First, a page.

Get updates from HorizonMass


A biweekly roundup of articles from the Massachusetts independent press

Commentary: Plastics Crisis Can Only Be Solved at the Point of Production
The Newton Beacon’s recent article “Newton program looks to ‘contain’ plastics pollution problem” is an example of well-meaning coverage of a well-meaning environmental program, in this case at Newton North High School, that misses the mark by making a human interest story out of what should be a hard news piece.

In brief, the program in question is working with one company that produces “BPA Free” plastic goods and another company that prides itself on selling reusable plastic containers to restaurants to offer to their takeout customers in place of landfill-busting disposable containers to sell interested students reusable containers that will be washed and stored at their school in which they can have their meals served to them.

The aim is to encourage less use of disposable plastic containers by the students. Which is a laudable goal on multiple environmental grounds. Two problems, however. 

First, “BPA Free” plastic means that the material is free of only one of many potentially carcinogenic substances found in all of the many types of plastic. The vast majority of which have not been tested to see how they affect humans. 

On the rare occasions when the US Environmental Protection Agency bans the use of a particular chemical in plastics on health grounds, the manufacturers simply switch to another of the potentially thousands of similar chemicals … all of which therefore are likely to present similar dangers to humans. But because manufacturers have thus far been able to stop the EPA from regulating entire classes of chemical compounds, this game of whack-a-mole continues unabated.

Second, the proposed remedies to systemic environmental crises like overuse of toxic plastics coupled with overuse of disposable containers of all types continue to be laid at the feet of individuals even though they are not the source of the problems. The sources remain the companies that have pushed disposable plastic containers (and disposable containers in general) and the companies that manufacture said containers.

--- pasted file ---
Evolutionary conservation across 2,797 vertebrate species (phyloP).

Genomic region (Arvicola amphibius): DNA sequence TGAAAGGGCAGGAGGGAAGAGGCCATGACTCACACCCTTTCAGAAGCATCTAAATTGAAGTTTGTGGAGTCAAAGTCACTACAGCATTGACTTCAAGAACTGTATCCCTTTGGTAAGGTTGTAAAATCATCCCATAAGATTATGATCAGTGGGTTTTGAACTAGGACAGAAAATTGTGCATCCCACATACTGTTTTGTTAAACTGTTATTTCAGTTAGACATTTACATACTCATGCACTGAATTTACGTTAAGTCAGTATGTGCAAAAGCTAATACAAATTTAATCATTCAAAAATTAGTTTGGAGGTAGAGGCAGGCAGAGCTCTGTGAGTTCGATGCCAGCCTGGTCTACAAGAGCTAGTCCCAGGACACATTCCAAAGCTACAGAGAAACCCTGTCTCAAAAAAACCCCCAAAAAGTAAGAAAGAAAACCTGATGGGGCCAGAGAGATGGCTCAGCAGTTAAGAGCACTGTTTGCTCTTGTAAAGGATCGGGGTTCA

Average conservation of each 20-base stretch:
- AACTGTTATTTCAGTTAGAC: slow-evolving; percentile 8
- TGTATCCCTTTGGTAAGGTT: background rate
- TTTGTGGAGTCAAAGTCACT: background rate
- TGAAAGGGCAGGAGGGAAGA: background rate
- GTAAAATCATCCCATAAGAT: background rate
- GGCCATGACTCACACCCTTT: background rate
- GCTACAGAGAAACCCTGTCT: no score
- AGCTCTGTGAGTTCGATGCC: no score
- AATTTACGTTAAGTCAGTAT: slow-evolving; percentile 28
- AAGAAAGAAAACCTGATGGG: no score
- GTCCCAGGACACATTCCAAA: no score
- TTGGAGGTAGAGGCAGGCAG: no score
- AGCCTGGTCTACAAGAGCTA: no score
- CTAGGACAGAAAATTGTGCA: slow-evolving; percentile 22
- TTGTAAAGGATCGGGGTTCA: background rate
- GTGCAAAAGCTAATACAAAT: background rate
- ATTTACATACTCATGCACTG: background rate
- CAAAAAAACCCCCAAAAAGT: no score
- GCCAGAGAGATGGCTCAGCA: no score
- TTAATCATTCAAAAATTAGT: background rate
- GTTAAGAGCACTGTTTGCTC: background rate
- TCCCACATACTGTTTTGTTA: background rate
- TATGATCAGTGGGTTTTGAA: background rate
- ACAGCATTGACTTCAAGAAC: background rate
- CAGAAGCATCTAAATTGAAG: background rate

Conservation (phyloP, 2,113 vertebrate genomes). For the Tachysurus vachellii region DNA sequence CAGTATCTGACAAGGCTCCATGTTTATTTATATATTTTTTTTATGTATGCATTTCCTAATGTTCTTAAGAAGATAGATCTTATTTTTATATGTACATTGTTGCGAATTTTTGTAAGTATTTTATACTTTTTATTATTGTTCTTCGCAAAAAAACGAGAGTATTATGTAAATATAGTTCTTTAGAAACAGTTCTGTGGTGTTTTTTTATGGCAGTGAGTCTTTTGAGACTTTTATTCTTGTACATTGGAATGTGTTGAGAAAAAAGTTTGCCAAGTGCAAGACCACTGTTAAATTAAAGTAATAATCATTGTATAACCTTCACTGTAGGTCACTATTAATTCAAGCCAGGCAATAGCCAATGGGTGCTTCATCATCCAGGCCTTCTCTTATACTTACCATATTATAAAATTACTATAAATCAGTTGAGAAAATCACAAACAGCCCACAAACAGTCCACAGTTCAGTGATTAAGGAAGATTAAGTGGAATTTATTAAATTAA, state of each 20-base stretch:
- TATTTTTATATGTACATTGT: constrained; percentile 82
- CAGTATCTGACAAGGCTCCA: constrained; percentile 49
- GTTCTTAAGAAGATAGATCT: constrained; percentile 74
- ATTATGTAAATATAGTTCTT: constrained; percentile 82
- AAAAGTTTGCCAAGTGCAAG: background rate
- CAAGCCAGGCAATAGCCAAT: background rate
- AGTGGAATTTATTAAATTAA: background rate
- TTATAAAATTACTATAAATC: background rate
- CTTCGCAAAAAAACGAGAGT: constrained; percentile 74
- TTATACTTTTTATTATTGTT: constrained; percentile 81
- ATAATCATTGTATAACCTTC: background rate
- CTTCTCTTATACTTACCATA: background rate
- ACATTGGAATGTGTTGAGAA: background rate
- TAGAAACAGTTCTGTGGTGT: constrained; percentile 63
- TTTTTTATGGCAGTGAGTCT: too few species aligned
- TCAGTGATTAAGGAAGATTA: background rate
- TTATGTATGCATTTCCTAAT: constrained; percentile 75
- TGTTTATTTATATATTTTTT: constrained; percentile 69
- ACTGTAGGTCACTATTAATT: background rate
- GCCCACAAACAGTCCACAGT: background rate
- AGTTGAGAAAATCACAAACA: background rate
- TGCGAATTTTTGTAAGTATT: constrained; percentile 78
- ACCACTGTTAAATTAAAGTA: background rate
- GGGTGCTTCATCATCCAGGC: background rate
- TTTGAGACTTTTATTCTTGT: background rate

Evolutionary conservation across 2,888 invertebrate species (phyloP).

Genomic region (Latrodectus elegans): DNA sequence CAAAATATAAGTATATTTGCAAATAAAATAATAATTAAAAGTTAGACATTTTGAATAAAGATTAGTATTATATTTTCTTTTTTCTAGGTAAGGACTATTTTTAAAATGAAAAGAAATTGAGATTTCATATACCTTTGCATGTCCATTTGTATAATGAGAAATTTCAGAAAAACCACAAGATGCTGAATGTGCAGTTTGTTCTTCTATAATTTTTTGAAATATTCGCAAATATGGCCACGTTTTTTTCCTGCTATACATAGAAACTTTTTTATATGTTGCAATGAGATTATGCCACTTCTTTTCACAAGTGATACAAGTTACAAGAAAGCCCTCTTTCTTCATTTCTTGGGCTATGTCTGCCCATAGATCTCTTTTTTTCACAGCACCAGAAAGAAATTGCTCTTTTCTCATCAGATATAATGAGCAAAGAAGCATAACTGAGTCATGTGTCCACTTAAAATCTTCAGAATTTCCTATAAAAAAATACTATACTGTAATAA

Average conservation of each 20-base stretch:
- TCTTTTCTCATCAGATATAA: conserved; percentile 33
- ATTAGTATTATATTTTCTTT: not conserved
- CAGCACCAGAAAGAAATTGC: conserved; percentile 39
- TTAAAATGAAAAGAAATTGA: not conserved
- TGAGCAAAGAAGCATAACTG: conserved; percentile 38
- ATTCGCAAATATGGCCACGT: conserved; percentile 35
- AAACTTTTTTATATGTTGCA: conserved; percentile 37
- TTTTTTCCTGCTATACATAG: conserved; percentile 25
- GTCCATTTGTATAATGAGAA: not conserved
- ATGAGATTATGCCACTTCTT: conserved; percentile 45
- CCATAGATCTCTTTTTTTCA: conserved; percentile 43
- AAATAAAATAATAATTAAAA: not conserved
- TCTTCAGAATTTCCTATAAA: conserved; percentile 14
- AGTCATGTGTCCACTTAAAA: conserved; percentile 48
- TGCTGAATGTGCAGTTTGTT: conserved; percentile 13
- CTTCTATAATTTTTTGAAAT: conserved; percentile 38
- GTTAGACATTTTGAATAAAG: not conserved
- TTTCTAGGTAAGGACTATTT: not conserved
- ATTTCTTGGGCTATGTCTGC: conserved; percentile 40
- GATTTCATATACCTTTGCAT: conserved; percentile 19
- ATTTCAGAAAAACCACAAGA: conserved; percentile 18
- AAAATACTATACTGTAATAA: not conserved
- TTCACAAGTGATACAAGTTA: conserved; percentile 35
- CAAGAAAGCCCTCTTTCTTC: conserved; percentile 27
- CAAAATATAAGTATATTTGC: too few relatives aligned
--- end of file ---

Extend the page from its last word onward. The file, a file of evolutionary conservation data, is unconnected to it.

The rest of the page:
There’s obviously nothing wrong with encouraging people to live more sustainably, but it would be much easier to do that if our government wasn’t captured by corporations and able to properly regulate how goods like disposable containers are produced, what they’re used for, and what they’re made of. Resulting in less toxics in our environment and less trash in our landfills. 

The Newton North container program would be a much more effective environmental education exercise if it grappled with these issues directly instead of just telling kids “this is all your fault, but if you eat your food out of these other reusable plastic containers that we’re claiming are safe in the absence of evidence then everything will be ok.” So, I encourage the Newton Beacon to dig a bit more deeply into these issues going forward. 

Film Review: “No Other Land” — In The West Bank, Seizing Land and Smashing Cameras
The Arts Fuse
“No Other Land” is the documentary whose Palestinian and Israeli directors recently found themselves at the center of a controversy at the recent 74th Berlin International Film Festival for criticizing Israel’s ongoing war on Gaza in their acceptance speeches. Given that the film focuses on the ungentle treatment long meted out to Palestinians in the West Bank by militant Israeli settlers protected by the Israeli Defense Forces and encouraged by the Israeli government, I’m not sure why anyone was surprised by the directors’ statements.  

New co-owner sought for Regent Theatre
Want to buy part of a cool historic theater? Now’s your big chance!